This mistake is quite common amongst business owners who are fairly new to the software development sphere. They have a vision of how they want their app to function and how they want it to serve their consumers. They’re introduced to the capabilities of talented, proficient software programmers and they are just blown away. Thus, they set their expectations on a level that simply isn’t feasible—or practical.

Outsourcing a software programmer isn’t the same as hiring a magician—they can’t just conjure the exact app you imagined from out of thin air. Vague ideas and generalized concepts are good starting points, but you need to add details and specifications if you want the app to actually work. Ergo, when hiring a programmer, don’t just describe what you want, pay the fee, and then expect something amazing.

Failure to Understand the Scope of the Project

You must be clear about your outsourced project as many companies tend to have their views and ideas which can’t possibly happen without all the information. Some companies release small snippets of information, in fear of a vendor knowing too much. A lack of a full picture leads to an unsatisfactory product.

Fears are understandable no doubt, however, to please both parties, non-disclosure or non-compete clauses protect confidential information as well as the competitiveness. As a client, you would always have the right to include protection of intellectual property in your contract, and companies can then adhere to this accordingly. There should be no excuse to share the full scope of the project with us, as without it, we wouldn’t be able to assign the appropriate skill set to reach your required expectations.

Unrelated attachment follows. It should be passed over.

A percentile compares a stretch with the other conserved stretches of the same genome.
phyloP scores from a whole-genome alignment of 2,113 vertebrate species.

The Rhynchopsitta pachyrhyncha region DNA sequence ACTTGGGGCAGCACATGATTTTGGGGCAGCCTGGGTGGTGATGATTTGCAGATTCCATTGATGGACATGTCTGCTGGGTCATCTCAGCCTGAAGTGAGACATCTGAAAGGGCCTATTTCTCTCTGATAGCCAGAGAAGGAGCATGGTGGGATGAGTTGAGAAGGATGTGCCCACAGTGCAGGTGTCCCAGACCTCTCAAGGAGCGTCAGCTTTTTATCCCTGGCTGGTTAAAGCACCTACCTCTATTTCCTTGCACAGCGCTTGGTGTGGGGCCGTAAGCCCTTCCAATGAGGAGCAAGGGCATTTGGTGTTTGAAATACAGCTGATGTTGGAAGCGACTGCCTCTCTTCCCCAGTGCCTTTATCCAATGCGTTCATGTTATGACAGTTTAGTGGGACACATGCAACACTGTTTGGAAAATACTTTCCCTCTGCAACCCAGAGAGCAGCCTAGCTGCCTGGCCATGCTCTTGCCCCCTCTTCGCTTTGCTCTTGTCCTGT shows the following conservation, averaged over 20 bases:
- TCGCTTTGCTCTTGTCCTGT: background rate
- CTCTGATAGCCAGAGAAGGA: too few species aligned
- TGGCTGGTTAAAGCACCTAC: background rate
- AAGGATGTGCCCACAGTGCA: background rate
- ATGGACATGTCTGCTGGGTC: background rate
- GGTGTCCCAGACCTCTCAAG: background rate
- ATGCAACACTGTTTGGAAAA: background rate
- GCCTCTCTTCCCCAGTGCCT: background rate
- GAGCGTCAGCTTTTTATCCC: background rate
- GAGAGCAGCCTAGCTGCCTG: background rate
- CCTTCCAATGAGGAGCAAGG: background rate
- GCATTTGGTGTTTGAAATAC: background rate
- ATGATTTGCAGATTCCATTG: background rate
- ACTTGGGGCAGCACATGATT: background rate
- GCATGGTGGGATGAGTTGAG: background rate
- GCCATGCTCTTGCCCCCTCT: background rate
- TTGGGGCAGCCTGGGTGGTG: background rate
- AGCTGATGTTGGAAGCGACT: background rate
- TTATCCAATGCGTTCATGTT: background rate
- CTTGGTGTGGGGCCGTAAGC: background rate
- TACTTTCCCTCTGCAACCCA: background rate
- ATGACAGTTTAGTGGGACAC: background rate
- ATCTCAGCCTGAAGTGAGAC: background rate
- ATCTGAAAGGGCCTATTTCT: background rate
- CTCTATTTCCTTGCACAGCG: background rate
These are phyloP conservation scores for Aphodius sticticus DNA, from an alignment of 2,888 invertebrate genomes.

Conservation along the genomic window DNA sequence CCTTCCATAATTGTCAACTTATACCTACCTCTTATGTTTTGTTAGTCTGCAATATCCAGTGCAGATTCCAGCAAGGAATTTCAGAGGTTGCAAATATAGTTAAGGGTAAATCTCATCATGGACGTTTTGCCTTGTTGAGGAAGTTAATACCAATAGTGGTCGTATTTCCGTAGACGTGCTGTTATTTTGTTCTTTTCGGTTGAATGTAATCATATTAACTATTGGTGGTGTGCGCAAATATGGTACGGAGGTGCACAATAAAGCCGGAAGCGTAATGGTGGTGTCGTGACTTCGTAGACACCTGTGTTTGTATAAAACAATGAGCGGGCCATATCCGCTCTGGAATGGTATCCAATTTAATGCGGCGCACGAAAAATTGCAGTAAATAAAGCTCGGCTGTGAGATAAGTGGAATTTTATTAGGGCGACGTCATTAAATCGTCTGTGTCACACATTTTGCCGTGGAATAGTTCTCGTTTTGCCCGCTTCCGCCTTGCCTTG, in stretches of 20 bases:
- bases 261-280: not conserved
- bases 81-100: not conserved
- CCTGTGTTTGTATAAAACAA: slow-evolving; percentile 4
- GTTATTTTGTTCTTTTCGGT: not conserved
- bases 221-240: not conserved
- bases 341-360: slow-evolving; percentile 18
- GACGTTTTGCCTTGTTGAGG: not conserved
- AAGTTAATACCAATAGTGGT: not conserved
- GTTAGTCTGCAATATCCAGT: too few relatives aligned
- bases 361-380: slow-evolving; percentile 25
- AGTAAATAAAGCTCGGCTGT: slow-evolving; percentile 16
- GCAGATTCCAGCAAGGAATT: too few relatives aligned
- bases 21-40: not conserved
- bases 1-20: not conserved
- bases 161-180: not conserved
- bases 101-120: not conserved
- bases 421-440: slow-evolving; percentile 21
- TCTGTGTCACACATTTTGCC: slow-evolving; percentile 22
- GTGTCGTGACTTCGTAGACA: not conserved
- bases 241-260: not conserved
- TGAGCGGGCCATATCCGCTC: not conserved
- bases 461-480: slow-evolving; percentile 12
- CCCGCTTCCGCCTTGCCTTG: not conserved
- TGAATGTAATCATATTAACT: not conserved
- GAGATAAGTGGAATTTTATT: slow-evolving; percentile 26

Code quality challenges

Determining whether the outsourced development team is adhering to the quality standards while coding your application is a challenge that becomes amplified when you work for or run a non-tech firm without significant coding expertise. Code quality is an ambiguous term because there are arguably no strict definitions for high quality and low-quality code.

Code quality is a collection of attributes that need to be communicated with the outsourced development team. In my experience, good code needs to have two key qualities: clarity and maintainability.

Well-documented and well-tested code that follows the formatting best practices and coding conventions of the programming language the application is being written in is crucial for long-term success and bug-free execution (or as close to bug-free as anyone can reasonably expect. You can’t squash em’ all.)

Maintaining code quality when outsourcing development to offshore teams requires communication of expectations, laying down the quality benchmarks in advance, and regular briefings with the team to stay on top of the development efforts.

The team that you are outsourcing to should have checked in place to ensure consistency in code quality.


Outsourcing provides the means to meet up with demands for software creation and updating it. Notably, it is the reason why it’s not a one-off project but rather a recurring long-term process. Your option of a software vendor or agency requires a lot of deliberation and careful choice. A good vendor should see your line of vision and be willing to help you achieve it.

While there always will be software outsourcing challenges and difficulties on the way to a successful project, just like in any other business, the benefits of it exceed the risks for many companies. A well-skilled dedicated software development partner can ensure faster, cheaper, and easier development of your project.

"Outsourcing Software Development: 5 Common Risks" by Gimena Aguerreberry is licensed under CC BY SA. Source code examples are licensed under MIT.

Photo by Daria Nepriakhina.

Categorized under software development.